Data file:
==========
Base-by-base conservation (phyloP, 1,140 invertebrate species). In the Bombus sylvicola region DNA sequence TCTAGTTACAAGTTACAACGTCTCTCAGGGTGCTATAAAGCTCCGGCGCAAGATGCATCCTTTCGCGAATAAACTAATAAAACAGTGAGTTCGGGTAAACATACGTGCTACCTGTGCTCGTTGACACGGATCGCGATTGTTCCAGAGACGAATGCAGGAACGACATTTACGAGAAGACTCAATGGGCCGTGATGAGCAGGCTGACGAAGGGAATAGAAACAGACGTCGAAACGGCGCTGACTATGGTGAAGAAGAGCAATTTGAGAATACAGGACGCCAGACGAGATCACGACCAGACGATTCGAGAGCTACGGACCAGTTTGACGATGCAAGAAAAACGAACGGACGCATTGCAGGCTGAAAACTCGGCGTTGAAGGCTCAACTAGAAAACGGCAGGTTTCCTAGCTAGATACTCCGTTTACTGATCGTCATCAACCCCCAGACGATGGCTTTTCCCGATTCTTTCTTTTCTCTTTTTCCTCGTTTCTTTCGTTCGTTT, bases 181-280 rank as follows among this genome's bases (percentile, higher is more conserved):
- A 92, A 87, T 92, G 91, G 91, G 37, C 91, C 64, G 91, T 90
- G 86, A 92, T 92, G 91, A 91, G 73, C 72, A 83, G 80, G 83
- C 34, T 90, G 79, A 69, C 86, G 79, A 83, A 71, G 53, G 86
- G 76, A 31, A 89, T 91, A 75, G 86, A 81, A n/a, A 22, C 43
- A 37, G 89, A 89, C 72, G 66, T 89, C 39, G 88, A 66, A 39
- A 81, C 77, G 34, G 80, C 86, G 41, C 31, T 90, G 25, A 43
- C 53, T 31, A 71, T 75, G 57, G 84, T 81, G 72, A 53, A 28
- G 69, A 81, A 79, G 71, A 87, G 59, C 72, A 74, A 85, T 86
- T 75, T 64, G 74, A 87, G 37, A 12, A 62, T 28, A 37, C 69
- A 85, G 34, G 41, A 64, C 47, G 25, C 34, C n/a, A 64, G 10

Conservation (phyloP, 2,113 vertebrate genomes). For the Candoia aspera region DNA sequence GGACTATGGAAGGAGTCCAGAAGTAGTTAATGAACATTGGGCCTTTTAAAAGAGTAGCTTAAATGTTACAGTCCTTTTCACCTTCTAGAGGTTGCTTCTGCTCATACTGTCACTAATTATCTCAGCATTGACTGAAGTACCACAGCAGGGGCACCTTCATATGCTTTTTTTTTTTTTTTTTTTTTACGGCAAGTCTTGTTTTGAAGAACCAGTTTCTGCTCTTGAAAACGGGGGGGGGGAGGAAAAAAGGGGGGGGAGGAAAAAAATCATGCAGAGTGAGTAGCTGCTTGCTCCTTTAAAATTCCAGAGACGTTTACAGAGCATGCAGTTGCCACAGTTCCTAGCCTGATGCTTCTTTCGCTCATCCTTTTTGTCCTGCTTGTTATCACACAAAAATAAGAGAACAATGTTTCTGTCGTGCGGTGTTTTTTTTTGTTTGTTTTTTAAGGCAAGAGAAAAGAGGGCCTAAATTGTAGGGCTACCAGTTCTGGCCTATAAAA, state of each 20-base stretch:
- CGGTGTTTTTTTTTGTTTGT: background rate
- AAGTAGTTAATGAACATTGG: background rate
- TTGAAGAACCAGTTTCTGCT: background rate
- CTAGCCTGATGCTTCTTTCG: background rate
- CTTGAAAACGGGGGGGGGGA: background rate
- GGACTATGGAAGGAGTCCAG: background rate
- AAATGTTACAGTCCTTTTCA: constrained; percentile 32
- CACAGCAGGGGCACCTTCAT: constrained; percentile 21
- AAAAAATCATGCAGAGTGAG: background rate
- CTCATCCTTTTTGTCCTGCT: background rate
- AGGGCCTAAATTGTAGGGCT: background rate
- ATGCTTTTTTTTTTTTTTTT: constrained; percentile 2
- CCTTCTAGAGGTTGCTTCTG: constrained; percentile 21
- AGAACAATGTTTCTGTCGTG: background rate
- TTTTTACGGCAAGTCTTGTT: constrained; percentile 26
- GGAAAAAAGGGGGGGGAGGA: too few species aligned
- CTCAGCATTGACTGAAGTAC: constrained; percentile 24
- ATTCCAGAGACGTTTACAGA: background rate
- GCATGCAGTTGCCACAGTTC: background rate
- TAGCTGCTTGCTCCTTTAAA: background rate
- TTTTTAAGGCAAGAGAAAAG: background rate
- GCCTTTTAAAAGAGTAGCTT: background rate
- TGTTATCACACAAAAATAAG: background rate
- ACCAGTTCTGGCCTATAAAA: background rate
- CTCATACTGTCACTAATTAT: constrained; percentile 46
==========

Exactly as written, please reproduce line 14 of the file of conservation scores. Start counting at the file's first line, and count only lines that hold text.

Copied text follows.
- AAGTAGTTAATGAACATTGG: background rate